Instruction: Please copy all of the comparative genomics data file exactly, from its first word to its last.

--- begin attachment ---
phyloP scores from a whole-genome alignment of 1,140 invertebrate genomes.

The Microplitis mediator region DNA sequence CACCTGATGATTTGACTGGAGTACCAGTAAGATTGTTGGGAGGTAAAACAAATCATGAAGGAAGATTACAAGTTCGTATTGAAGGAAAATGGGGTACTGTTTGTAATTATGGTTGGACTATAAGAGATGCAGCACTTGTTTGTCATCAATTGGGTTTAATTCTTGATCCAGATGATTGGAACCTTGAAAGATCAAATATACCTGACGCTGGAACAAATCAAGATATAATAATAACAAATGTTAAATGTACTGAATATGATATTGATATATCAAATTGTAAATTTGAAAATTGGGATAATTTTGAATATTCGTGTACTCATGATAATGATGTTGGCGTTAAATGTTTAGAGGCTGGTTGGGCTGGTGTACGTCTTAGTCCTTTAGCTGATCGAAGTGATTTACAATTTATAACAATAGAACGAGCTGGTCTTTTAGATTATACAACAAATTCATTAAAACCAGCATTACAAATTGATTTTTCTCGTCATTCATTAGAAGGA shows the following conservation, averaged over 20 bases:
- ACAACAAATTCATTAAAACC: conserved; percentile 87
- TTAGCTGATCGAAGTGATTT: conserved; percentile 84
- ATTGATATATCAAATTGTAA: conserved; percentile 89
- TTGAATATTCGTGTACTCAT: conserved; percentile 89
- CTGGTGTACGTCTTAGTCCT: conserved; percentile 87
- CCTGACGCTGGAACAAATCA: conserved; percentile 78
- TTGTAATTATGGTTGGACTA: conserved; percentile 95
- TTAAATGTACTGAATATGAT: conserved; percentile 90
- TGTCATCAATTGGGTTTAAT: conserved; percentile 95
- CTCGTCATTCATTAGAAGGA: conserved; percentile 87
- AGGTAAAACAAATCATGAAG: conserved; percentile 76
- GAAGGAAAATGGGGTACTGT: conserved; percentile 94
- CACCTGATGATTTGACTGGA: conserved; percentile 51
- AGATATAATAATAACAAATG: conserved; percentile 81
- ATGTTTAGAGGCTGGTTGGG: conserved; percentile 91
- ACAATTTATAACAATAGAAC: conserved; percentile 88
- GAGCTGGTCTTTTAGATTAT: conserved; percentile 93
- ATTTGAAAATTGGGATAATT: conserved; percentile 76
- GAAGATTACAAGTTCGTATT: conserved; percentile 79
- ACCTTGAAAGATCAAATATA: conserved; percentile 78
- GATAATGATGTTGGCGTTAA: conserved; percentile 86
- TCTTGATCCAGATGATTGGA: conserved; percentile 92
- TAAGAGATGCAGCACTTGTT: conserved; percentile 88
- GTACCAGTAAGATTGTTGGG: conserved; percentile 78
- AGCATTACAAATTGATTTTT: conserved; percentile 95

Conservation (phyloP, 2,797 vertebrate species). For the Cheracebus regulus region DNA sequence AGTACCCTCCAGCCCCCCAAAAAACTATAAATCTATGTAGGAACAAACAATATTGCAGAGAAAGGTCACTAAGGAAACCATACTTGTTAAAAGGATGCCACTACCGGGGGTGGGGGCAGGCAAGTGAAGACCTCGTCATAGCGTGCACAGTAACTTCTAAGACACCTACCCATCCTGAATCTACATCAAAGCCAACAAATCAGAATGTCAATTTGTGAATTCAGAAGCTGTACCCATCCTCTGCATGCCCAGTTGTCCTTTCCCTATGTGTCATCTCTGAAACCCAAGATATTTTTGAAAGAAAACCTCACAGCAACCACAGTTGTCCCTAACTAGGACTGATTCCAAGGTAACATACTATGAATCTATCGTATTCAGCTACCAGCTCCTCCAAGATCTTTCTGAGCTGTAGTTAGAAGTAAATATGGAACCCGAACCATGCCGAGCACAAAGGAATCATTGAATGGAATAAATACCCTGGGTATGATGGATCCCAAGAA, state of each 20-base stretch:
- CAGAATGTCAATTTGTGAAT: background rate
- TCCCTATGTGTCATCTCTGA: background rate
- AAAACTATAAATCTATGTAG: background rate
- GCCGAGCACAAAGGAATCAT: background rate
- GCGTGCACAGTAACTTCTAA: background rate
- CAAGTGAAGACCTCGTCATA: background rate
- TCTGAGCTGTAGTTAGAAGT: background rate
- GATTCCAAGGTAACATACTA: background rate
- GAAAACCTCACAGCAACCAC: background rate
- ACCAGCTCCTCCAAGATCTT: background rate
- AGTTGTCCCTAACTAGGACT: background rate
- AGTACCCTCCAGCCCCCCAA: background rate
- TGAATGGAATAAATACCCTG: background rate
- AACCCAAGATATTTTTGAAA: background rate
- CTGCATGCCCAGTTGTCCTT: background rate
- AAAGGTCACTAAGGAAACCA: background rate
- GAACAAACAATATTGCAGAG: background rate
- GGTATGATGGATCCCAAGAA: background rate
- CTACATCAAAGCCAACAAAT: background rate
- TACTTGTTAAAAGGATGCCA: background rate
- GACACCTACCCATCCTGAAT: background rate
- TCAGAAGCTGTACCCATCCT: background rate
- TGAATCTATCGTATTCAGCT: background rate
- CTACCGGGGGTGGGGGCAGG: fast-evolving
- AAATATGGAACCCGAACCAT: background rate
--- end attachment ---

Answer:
phyloP scores from a whole-genome alignment of 1,140 invertebrate genomes.

The Microplitis mediator region DNA sequence CACCTGATGATTTGACTGGAGTACCAGTAAGATTGTTGGGAGGTAAAACAAATCATGAAGGAAGATTACAAGTTCGTATTGAAGGAAAATGGGGTACTGTTTGTAATTATGGTTGGACTATAAGAGATGCAGCACTTGTTTGTCATCAATTGGGTTTAATTCTTGATCCAGATGATTGGAACCTTGAAAGATCAAATATACCTGACGCTGGAACAAATCAAGATATAATAATAACAAATGTTAAATGTACTGAATATGATATTGATATATCAAATTGTAAATTTGAAAATTGGGATAATTTTGAATATTCGTGTACTCATGATAATGATGTTGGCGTTAAATGTTTAGAGGCTGGTTGGGCTGGTGTACGTCTTAGTCCTTTAGCTGATCGAAGTGATTTACAATTTATAACAATAGAACGAGCTGGTCTTTTAGATTATACAACAAATTCATTAAAACCAGCATTACAAATTGATTTTTCTCGTCATTCATTAGAAGGA shows the following conservation, averaged over 20 bases:
- ACAACAAATTCATTAAAACC: conserved; percentile 87
- TTAGCTGATCGAAGTGATTT: conserved; percentile 84
- ATTGATATATCAAATTGTAA: conserved; percentile 89
- TTGAATATTCGTGTACTCAT: conserved; percentile 89
- CTGGTGTACGTCTTAGTCCT: conserved; percentile 87
- CCTGACGCTGGAACAAATCA: conserved; percentile 78
- TTGTAATTATGGTTGGACTA: conserved; percentile 95
- TTAAATGTACTGAATATGAT: conserved; percentile 90
- TGTCATCAATTGGGTTTAAT: conserved; percentile 95
- CTCGTCATTCATTAGAAGGA: conserved; percentile 87
- AGGTAAAACAAATCATGAAG: conserved; percentile 76
- GAAGGAAAATGGGGTACTGT: conserved; percentile 94
- CACCTGATGATTTGACTGGA: conserved; percentile 51
- AGATATAATAATAACAAATG: conserved; percentile 81
- ATGTTTAGAGGCTGGTTGGG: conserved; percentile 91
- ACAATTTATAACAATAGAAC: conserved; percentile 88
- GAGCTGGTCTTTTAGATTAT: conserved; percentile 93
- ATTTGAAAATTGGGATAATT: conserved; percentile 76
- GAAGATTACAAGTTCGTATT: conserved; percentile 79
- ACCTTGAAAGATCAAATATA: conserved; percentile 78
- GATAATGATGTTGGCGTTAA: conserved; percentile 86
- TCTTGATCCAGATGATTGGA: conserved; percentile 92
- TAAGAGATGCAGCACTTGTT: conserved; percentile 88
- GTACCAGTAAGATTGTTGGG: conserved; percentile 78
- AGCATTACAAATTGATTTTT: conserved; percentile 95

Conservation (phyloP, 2,797 vertebrate species). For the Cheracebus regulus region DNA sequence AGTACCCTCCAGCCCCCCAAAAAACTATAAATCTATGTAGGAACAAACAATATTGCAGAGAAAGGTCACTAAGGAAACCATACTTGTTAAAAGGATGCCACTACCGGGGGTGGGGGCAGGCAAGTGAAGACCTCGTCATAGCGTGCACAGTAACTTCTAAGACACCTACCCATCCTGAATCTACATCAAAGCCAACAAATCAGAATGTCAATTTGTGAATTCAGAAGCTGTACCCATCCTCTGCATGCCCAGTTGTCCTTTCCCTATGTGTCATCTCTGAAACCCAAGATATTTTTGAAAGAAAACCTCACAGCAACCACAGTTGTCCCTAACTAGGACTGATTCCAAGGTAACATACTATGAATCTATCGTATTCAGCTACCAGCTCCTCCAAGATCTTTCTGAGCTGTAGTTAGAAGTAAATATGGAACCCGAACCATGCCGAGCACAAAGGAATCATTGAATGGAATAAATACCCTGGGTATGATGGATCCCAAGAA, state of each 20-base stretch:
- CAGAATGTCAATTTGTGAAT: background rate
- TCCCTATGTGTCATCTCTGA: background rate
- AAAACTATAAATCTATGTAG: background rate
- GCCGAGCACAAAGGAATCAT: background rate
- GCGTGCACAGTAACTTCTAA: background rate
- CAAGTGAAGACCTCGTCATA: background rate
- TCTGAGCTGTAGTTAGAAGT: background rate
- GATTCCAAGGTAACATACTA: background rate
- GAAAACCTCACAGCAACCAC: background rate
- ACCAGCTCCTCCAAGATCTT: background rate
- AGTTGTCCCTAACTAGGACT: background rate
- AGTACCCTCCAGCCCCCCAA: background rate
- TGAATGGAATAAATACCCTG: background rate
- AACCCAAGATATTTTTGAAA: background rate
- CTGCATGCCCAGTTGTCCTT: background rate
- AAAGGTCACTAAGGAAACCA: background rate
- GAACAAACAATATTGCAGAG: background rate
- GGTATGATGGATCCCAAGAA: background rate
- CTACATCAAAGCCAACAAAT: background rate
- TACTTGTTAAAAGGATGCCA: background rate
- GACACCTACCCATCCTGAAT: background rate
- TCAGAAGCTGTACCCATCCT: background rate
- TGAATCTATCGTATTCAGCT: background rate
- CTACCGGGGGTGGGGGCAGG: fast-evolving
- AAATATGGAACCCGAACCAT: background rate